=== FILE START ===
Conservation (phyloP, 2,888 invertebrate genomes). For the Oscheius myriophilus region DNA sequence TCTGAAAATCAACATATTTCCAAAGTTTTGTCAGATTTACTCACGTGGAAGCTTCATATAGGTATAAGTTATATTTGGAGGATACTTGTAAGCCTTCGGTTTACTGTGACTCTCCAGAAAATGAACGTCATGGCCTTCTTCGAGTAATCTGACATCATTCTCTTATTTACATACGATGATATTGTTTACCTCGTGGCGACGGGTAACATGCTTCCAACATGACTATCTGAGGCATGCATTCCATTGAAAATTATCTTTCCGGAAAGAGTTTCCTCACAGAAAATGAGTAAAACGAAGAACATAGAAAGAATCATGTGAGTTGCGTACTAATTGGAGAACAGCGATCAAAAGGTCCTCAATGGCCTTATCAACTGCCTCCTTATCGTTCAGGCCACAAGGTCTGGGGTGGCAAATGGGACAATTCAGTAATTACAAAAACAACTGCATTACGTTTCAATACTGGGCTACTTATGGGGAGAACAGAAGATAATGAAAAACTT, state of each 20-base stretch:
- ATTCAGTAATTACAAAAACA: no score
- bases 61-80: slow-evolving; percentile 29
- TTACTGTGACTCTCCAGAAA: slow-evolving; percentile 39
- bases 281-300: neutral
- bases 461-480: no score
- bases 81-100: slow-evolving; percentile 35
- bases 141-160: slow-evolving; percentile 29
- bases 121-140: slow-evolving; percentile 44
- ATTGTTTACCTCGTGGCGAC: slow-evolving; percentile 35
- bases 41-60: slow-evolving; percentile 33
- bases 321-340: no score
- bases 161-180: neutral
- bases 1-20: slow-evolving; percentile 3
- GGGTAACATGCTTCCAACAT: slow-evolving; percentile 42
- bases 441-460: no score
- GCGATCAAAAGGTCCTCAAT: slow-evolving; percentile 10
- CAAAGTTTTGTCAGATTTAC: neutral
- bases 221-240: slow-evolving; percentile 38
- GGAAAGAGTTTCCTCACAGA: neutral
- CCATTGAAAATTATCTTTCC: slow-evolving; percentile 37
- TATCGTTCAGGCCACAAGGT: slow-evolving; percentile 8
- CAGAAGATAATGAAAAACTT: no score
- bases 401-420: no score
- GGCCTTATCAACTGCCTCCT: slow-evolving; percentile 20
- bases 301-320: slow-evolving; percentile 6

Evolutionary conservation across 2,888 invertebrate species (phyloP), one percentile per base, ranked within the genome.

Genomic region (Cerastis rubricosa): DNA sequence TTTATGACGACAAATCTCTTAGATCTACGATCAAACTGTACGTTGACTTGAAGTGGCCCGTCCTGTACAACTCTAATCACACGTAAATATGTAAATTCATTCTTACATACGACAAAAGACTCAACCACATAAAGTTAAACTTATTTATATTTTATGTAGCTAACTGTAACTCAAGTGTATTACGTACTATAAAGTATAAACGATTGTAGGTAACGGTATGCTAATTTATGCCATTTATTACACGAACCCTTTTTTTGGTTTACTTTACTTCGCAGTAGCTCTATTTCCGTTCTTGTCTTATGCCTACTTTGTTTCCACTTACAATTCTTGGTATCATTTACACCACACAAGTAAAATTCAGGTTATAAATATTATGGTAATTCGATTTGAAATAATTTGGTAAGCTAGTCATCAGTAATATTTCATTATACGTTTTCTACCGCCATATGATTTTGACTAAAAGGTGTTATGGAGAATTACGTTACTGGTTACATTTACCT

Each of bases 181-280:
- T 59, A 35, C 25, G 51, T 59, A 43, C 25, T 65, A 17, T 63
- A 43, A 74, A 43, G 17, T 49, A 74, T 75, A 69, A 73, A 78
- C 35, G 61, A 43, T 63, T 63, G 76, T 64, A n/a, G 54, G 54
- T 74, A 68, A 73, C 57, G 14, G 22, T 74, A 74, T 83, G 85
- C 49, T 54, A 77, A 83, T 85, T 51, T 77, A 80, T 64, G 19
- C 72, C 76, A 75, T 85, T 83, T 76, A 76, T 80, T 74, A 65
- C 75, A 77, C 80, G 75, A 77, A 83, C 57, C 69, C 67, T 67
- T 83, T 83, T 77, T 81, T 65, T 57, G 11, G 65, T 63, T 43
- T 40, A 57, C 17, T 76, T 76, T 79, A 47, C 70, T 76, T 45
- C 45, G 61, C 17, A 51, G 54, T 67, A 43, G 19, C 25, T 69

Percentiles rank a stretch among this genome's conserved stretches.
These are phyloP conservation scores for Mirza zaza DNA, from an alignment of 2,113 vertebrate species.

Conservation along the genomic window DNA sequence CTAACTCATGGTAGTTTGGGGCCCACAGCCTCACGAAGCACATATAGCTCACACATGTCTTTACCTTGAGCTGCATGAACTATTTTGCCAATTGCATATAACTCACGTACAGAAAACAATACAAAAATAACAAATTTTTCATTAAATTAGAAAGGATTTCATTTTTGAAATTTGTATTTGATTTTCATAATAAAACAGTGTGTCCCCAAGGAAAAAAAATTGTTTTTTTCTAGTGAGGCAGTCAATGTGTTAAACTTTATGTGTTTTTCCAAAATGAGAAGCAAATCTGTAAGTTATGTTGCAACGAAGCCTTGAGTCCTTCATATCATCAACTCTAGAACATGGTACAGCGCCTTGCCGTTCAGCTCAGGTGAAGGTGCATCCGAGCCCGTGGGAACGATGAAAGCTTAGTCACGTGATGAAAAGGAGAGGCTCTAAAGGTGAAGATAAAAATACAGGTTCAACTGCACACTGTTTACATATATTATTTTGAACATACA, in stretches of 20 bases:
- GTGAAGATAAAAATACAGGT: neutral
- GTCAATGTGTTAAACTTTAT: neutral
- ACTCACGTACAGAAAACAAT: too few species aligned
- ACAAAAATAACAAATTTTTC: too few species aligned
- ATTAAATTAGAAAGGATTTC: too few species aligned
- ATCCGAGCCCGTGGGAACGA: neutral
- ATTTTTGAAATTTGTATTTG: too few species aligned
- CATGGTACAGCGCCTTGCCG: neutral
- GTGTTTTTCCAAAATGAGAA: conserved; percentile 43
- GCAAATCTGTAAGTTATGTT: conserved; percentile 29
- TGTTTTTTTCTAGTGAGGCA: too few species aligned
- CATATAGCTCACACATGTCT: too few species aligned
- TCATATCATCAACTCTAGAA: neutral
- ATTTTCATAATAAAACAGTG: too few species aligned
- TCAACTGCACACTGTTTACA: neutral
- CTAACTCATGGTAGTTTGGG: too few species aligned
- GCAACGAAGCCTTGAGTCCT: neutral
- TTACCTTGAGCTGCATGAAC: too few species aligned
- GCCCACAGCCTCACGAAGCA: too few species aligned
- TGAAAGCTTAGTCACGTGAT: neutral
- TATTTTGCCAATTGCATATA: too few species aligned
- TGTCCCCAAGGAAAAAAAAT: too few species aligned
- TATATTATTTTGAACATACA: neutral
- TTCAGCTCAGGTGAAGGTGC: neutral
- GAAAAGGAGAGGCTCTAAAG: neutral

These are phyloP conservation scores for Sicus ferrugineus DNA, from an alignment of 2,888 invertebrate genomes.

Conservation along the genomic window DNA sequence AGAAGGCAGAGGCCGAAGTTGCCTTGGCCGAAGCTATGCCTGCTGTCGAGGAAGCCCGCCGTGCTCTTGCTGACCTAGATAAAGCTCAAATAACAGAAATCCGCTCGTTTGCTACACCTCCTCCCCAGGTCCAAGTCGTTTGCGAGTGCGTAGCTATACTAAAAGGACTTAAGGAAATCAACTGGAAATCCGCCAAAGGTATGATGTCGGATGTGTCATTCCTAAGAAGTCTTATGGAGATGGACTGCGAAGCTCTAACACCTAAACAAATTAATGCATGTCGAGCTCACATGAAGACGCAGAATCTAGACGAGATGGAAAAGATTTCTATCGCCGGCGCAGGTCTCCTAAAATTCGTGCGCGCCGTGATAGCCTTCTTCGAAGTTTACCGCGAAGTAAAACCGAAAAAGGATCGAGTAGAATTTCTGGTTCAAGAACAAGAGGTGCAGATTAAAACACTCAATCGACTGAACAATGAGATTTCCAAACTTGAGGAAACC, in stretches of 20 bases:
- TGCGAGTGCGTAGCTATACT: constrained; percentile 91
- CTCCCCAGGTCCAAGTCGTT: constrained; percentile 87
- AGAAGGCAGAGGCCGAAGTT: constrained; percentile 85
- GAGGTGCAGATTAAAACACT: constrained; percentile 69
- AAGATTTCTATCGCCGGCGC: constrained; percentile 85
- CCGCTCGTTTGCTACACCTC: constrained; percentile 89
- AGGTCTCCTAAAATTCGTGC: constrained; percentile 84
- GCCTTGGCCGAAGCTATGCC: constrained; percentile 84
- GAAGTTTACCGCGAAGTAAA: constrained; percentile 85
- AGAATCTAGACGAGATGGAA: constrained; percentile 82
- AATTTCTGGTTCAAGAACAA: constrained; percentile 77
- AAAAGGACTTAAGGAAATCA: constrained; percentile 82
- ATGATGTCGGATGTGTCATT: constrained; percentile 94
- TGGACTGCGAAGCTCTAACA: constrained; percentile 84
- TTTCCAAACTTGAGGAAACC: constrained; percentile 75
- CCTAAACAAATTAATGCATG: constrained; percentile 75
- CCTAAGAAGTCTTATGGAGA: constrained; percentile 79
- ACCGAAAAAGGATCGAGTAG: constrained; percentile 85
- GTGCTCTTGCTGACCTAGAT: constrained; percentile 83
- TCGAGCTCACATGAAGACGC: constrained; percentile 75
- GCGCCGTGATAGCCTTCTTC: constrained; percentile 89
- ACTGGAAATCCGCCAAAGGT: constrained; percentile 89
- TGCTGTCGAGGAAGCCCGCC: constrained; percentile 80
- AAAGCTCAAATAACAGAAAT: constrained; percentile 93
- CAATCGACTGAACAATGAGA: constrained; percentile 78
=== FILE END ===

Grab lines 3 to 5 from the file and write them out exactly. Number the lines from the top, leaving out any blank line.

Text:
- bases 61-80: slow-evolving; percentile 29
- TTACTGTGACTCTCCAGAAA: slow-evolving; percentile 39
- bases 281-300: neutral